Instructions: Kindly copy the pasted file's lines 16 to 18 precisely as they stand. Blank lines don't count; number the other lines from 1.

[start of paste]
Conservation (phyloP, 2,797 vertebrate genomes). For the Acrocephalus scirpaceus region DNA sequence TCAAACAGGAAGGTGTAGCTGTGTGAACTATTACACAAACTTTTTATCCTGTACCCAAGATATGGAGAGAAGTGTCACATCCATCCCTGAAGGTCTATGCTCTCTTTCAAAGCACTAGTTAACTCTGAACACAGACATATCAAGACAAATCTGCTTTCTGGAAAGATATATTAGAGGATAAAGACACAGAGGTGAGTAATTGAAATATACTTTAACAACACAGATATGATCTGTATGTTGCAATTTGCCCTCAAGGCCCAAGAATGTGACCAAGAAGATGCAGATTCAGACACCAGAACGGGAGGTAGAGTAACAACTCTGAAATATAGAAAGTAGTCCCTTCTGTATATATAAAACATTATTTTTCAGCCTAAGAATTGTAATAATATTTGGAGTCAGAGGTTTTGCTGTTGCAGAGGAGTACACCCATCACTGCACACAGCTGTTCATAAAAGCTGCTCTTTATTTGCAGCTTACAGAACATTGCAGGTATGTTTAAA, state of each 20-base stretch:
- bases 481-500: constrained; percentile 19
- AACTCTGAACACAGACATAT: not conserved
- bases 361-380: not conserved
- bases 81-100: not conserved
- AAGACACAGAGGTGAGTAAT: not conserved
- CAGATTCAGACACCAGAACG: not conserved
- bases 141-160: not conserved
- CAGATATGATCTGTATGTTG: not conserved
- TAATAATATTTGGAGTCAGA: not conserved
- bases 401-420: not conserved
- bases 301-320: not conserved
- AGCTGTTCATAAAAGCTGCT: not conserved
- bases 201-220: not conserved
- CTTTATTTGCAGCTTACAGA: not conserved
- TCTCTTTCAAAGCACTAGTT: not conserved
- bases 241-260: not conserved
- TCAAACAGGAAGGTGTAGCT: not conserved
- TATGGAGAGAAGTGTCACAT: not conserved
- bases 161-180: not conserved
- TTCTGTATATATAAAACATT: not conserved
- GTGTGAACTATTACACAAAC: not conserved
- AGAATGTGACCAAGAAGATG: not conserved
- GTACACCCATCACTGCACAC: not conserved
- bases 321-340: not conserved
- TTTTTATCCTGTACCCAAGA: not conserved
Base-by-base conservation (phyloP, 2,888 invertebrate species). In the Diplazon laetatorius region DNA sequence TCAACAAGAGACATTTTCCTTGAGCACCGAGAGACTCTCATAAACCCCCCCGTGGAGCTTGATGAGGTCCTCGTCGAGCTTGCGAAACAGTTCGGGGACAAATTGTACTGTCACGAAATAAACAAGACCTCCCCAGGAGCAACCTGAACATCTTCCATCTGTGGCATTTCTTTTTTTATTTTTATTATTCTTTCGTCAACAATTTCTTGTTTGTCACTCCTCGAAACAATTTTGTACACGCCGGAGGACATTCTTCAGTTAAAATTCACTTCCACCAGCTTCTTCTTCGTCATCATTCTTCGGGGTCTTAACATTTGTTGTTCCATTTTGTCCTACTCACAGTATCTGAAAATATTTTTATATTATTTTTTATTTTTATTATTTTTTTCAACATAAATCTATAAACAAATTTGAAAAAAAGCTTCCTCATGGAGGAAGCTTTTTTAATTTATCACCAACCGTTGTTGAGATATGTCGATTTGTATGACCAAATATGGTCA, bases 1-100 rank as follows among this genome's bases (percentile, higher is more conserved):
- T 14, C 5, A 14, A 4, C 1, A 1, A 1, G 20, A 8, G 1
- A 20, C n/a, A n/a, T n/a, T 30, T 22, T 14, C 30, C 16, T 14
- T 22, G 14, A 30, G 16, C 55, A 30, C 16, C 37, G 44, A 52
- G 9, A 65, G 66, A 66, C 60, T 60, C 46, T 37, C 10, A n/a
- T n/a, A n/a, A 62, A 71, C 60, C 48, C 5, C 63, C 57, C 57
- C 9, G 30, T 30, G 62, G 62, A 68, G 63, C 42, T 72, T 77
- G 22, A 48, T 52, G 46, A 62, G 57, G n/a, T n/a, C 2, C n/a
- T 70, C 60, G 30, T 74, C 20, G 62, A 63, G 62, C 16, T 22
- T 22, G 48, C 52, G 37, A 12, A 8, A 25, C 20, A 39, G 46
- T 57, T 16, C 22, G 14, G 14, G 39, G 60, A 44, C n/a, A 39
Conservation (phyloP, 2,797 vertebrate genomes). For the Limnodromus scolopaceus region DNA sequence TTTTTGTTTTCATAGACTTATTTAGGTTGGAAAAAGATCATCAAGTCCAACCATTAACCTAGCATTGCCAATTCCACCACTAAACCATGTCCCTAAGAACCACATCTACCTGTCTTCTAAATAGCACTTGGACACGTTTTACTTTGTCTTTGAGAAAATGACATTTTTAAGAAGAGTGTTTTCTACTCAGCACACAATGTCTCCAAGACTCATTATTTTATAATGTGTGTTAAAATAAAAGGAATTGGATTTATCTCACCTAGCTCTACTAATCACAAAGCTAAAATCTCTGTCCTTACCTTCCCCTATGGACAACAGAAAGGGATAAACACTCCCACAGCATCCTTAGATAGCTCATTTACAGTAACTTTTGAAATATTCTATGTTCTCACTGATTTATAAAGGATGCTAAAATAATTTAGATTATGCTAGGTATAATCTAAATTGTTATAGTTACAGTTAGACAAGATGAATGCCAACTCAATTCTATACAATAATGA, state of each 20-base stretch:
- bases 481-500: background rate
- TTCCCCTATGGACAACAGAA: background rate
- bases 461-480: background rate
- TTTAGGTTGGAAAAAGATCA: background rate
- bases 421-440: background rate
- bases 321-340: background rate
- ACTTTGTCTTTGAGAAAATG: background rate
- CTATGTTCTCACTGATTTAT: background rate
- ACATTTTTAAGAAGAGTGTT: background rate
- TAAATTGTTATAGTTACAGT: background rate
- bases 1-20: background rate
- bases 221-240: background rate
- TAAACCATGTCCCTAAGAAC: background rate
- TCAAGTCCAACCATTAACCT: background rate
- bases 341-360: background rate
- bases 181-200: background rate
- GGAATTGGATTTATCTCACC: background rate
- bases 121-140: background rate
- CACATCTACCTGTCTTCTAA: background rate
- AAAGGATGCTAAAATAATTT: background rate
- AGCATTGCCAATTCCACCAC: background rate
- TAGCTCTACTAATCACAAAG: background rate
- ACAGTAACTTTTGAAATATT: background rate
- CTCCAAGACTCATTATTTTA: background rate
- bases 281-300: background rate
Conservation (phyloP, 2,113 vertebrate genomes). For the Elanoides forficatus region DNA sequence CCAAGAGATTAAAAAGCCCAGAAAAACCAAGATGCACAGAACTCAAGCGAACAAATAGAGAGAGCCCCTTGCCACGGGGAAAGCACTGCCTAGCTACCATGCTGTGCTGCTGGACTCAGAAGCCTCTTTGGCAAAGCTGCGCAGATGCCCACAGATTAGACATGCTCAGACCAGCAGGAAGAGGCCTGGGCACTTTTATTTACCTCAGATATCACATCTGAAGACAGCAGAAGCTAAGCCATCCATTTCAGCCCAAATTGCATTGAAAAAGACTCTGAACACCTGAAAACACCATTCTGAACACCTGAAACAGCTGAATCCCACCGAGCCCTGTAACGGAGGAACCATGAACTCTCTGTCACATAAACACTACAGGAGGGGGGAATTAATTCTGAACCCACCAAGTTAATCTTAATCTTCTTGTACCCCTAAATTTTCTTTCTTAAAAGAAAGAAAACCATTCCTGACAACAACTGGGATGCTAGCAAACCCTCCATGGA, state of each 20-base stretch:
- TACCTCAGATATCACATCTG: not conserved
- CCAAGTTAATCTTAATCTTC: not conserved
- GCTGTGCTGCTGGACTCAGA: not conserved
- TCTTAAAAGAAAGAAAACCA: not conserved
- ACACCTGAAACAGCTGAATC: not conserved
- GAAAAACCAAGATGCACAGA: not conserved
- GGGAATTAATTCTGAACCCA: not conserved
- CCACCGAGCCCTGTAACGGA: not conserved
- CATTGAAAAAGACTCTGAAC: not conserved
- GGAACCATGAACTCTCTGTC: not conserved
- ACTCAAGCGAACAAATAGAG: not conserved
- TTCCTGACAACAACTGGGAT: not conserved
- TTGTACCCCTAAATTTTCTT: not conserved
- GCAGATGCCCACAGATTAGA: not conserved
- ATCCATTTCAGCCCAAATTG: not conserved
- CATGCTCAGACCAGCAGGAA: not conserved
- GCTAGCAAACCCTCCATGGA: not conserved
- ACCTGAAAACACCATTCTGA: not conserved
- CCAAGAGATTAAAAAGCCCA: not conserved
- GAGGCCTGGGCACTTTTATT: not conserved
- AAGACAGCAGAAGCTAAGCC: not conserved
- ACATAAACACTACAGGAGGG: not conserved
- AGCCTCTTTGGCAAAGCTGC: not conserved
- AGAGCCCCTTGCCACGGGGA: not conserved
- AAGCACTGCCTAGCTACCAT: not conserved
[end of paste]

- TCTCTTTCAAAGCACTAGTT: not conserved
- bases 241-260: not conserved
- TCAAACAGGAAGGTGTAGCT: not conserved